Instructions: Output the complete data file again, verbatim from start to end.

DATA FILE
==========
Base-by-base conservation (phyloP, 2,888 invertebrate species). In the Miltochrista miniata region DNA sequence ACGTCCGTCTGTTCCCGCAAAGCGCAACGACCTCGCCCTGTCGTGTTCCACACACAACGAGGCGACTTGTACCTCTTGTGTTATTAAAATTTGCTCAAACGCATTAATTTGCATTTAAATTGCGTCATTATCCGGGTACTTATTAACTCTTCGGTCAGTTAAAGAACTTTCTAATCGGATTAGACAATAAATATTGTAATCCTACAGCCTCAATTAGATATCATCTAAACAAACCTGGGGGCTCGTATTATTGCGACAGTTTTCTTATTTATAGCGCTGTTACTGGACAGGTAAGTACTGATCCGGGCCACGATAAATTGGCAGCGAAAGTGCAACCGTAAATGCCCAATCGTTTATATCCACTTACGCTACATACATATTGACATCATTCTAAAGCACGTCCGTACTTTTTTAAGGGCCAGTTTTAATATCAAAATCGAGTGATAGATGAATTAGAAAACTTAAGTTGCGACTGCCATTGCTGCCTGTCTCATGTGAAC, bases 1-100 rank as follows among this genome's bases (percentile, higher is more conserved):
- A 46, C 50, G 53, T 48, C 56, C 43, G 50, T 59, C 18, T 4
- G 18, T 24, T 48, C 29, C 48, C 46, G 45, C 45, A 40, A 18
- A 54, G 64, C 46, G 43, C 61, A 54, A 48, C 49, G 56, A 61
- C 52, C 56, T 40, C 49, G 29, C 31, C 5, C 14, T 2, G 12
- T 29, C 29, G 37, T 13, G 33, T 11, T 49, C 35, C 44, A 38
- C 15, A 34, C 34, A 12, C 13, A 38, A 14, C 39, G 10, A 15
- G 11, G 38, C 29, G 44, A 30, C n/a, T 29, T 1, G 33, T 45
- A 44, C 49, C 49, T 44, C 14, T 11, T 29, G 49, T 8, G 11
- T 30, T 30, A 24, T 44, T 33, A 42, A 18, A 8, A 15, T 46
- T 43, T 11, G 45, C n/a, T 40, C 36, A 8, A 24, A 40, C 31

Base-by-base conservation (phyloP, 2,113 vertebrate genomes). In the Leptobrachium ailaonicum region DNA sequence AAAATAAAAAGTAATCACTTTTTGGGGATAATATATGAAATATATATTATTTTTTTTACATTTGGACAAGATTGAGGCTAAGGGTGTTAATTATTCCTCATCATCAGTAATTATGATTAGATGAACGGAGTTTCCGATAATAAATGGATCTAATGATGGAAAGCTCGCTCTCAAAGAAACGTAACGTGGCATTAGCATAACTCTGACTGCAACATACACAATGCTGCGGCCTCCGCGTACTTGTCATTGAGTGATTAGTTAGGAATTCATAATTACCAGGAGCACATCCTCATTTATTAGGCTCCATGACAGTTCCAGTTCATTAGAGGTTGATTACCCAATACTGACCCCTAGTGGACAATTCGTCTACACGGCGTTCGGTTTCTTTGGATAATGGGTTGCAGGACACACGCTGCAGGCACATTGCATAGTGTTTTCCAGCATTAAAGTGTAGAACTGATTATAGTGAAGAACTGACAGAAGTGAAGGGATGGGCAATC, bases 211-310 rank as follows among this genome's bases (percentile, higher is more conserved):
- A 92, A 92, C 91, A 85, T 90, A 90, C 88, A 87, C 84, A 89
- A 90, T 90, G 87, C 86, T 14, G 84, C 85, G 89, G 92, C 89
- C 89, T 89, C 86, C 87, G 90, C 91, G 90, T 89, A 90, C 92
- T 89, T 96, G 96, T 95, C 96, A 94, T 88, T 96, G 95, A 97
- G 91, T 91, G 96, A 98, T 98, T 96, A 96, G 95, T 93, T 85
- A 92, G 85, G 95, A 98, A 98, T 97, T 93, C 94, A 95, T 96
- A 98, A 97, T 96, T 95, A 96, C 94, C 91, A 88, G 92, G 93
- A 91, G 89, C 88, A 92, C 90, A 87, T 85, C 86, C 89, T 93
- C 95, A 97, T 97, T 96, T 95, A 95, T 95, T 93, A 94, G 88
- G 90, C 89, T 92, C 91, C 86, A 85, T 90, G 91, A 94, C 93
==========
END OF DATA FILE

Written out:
Base-by-base conservation (phyloP, 2,888 invertebrate species). In the Miltochrista miniata region DNA sequence ACGTCCGTCTGTTCCCGCAAAGCGCAACGACCTCGCCCTGTCGTGTTCCACACACAACGAGGCGACTTGTACCTCTTGTGTTATTAAAATTTGCTCAAACGCATTAATTTGCATTTAAATTGCGTCATTATCCGGGTACTTATTAACTCTTCGGTCAGTTAAAGAACTTTCTAATCGGATTAGACAATAAATATTGTAATCCTACAGCCTCAATTAGATATCATCTAAACAAACCTGGGGGCTCGTATTATTGCGACAGTTTTCTTATTTATAGCGCTGTTACTGGACAGGTAAGTACTGATCCGGGCCACGATAAATTGGCAGCGAAAGTGCAACCGTAAATGCCCAATCGTTTATATCCACTTACGCTACATACATATTGACATCATTCTAAAGCACGTCCGTACTTTTTTAAGGGCCAGTTTTAATATCAAAATCGAGTGATAGATGAATTAGAAAACTTAAGTTGCGACTGCCATTGCTGCCTGTCTCATGTGAAC, bases 1-100 rank as follows among this genome's bases (percentile, higher is more conserved):
- A 46, C 50, G 53, T 48, C 56, C 43, G 50, T 59, C 18, T 4
- G 18, T 24, T 48, C 29, C 48, C 46, G 45, C 45, A 40, A 18
- A 54, G 64, C 46, G 43, C 61, A 54, A 48, C 49, G 56, A 61
- C 52, C 56, T 40, C 49, G 29, C 31, C 5, C 14, T 2, G 12
- T 29, C 29, G 37, T 13, G 33, T 11, T 49, C 35, C 44, A 38
- C 15, A 34, C 34, A 12, C 13, A 38, A 14, C 39, G 10, A 15
- G 11, G 38, C 29, G 44, A 30, C n/a, T 29, T 1, G 33, T 45
- A 44, C 49, C 49, T 44, C 14, T 11, T 29, G 49, T 8, G 11
- T 30, T 30, A 24, T 44, T 33, A 42, A 18, A 8, A 15, T 46
- T 43, T 11, G 45, C n/a, T 40, C 36, A 8, A 24, A 40, C 31

Base-by-base conservation (phyloP, 2,113 vertebrate genomes). In the Leptobrachium ailaonicum region DNA sequence AAAATAAAAAGTAATCACTTTTTGGGGATAATATATGAAATATATATTATTTTTTTTACATTTGGACAAGATTGAGGCTAAGGGTGTTAATTATTCCTCATCATCAGTAATTATGATTAGATGAACGGAGTTTCCGATAATAAATGGATCTAATGATGGAAAGCTCGCTCTCAAAGAAACGTAACGTGGCATTAGCATAACTCTGACTGCAACATACACAATGCTGCGGCCTCCGCGTACTTGTCATTGAGTGATTAGTTAGGAATTCATAATTACCAGGAGCACATCCTCATTTATTAGGCTCCATGACAGTTCCAGTTCATTAGAGGTTGATTACCCAATACTGACCCCTAGTGGACAATTCGTCTACACGGCGTTCGGTTTCTTTGGATAATGGGTTGCAGGACACACGCTGCAGGCACATTGCATAGTGTTTTCCAGCATTAAAGTGTAGAACTGATTATAGTGAAGAACTGACAGAAGTGAAGGGATGGGCAATC, bases 211-310 rank as follows among this genome's bases (percentile, higher is more conserved):
- A 92, A 92, C 91, A 85, T 90, A 90, C 88, A 87, C 84, A 89
- A 90, T 90, G 87, C 86, T 14, G 84, C 85, G 89, G 92, C 89
- C 89, T 89, C 86, C 87, G 90, C 91, G 90, T 89, A 90, C 92
- T 89, T 96, G 96, T 95, C 96, A 94, T 88, T 96, G 95, A 97
- G 91, T 91, G 96, A 98, T 98, T 96, A 96, G 95, T 93, T 85
- A 92, G 85, G 95, A 98, A 98, T 97, T 93, C 94, A 95, T 96
- A 98, A 97, T 96, T 95, A 96, C 94, C 91, A 88, G 92, G 93
- A 91, G 89, C 88, A 92, C 90, A 87, T 85, C 86, C 89, T 93
- C 95, A 97, T 97, T 96, T 95, A 95, T 95, T 93, A 94, G 88
- G 90, C 89, T 92, C 91, C 86, A 85, T 90, G 91, A 94, C 93